6 Ways to Fix the Anterior Pelvic Tilt
With the rise in desk jobs, the pelvic tilt is one of the most common occurrences. Some people don’t even realize they have a pelvic tilt until shown proof. There are three forms of pelvic tilt – anterior, posterior and lateral pelvic tilts.
In this article, we’ll be focusing on the anterior pelvic tilt (APT) which is also the most common form of pelvic disorders. The pelvis helps you in walking, running and lifting weights off the ground.
Understanding Anterior Pelvic Tilt
APT is when the front of the pelvis drops in relation to the back of the pelvis. It happens when the hip extensors extend and the hip flexors shorten. Anterior pelvic tilt (also known as lordosis, lumbar lordosis, and lumbar hyperlordosis) can also cause a height loss of 0.5-2.5 inches.
An APT occurs when your pelvis is rotated forwards which forces your spine to curve. APT which goes unfixed for a long time can lead to weak glutes and abdominal muscles. It can also cause lower back pain, hip and knee pain, and an incorrect posture.
Ways to Fix the Anterior Pelvic Tilt
Strengthen Your Abs
Pelvic tilts can be the result of weak abdominal muscles. Exercises like the leg lower drill, dead bugs and reverse crunches are a good way to work on your APT. Breathing during these exercises need to be controlled and focused on fixing your pelvic tilt.
While exhaling during the ab exercise, push your ribs downs and push your hips forward. The exhaling shouldn’t be sharp but eccentric. Maintain a mind-muscle connection with your pelvis and the abs throughout all the exercises.
Hip thrusts can be an incredibly effective exercise in bringing the front and the back of your pelvis in a single line. While performing the thrusts focus on keeping your spine in a neutral position.
Lie down with your knees bent and feet placed flat on the floor. Push your heels into the floor as you lift your pelvis up off the floor until your upper body and thighs form a straight line. Keep your glutes and abs flexed as you hold the position for a couple of seconds before returning to the starting position.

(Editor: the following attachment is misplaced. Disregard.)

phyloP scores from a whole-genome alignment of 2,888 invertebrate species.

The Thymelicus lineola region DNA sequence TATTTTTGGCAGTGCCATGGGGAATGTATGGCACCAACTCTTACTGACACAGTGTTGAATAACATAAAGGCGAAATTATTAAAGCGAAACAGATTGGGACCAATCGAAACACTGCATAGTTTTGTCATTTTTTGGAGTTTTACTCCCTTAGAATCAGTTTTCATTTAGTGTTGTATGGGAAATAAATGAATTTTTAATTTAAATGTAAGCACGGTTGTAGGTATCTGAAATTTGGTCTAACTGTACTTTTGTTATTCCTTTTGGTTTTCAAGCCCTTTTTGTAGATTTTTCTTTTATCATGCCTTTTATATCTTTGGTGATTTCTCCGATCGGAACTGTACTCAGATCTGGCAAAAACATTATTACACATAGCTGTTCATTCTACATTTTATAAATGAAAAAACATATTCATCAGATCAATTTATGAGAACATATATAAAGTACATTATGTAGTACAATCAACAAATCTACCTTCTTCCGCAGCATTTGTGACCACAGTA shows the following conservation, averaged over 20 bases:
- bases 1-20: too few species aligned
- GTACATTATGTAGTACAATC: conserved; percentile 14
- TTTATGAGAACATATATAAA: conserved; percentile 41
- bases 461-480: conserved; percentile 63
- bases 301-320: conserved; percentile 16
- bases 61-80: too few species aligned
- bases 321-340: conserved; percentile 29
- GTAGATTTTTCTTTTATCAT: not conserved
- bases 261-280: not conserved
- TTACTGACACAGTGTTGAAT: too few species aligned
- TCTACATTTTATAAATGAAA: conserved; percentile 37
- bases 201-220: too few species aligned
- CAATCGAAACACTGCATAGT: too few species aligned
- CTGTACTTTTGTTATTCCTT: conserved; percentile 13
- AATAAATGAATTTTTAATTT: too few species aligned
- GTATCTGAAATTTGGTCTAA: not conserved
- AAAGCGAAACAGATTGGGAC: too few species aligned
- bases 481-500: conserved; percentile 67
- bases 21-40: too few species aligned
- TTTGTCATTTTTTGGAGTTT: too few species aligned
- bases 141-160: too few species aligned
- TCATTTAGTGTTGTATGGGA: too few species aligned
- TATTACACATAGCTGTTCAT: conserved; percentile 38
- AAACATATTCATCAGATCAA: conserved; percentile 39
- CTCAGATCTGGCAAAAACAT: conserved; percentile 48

Don’t Sleep on Your Stomach
Most people while sleeping on their stomachs use a pillow which naturally extends the front pelvis. Sleeping in this position for extended hours can make the APT your default posture.
Sleeping on the belly is a strict no if you’re already suffering from APT. The transition from sleeping on your stomach to the sides or on the back can take some time but it’ll be worth it when you see the change in your posture.
Correct Your Posture
If you correct your posture, you’ve already won half the battle. Always monitoring your standing stance can take some time getting used to but can save your joints and muscles a lot of unnecessary stress and tension.
If you’re standing all day, avoid slipping into ATP by switching your standing position as standing in the same posture can be tiresome for your spine. If you’re standing on your right leg and get tired, switch to your left leg and then stand evenly on both your legs before going back to your right leg.
Half-Kneeling Hip Flexor Stretch
Half-kneeling hip flexor stretch is a great exercise to fix your APT as you can change the range of the movement according to the tilt in your back. This exercise will help relax the hip flexors and increase your hip flexibility.
Kneel down on an exercise mat and lunge with your right leg while your left knee rests on the floor. Bring your pelvis forward by tightening your glutes and abs. Lean forward from your right leg until you feel the tension in the hip flexor and inner thigh of your right leg. Hold the position for 30 seconds and complete the recommended reps. Repeat on the other leg.
The range of motion is the differentiating factor between the pelvic tilts and the hip thrusts. In the pelvic tilts, you will pull the anterior pelvis in before pushing up with the spine whereas in the hip thrusts the main motion is to push up the hips while maintaining the spine in a straight line.
Pull your belly button in toward your spine and then push your pelvis up toward the ceiling. Contract your hips and glutes as you lift your pelvis and hold the position for five seconds.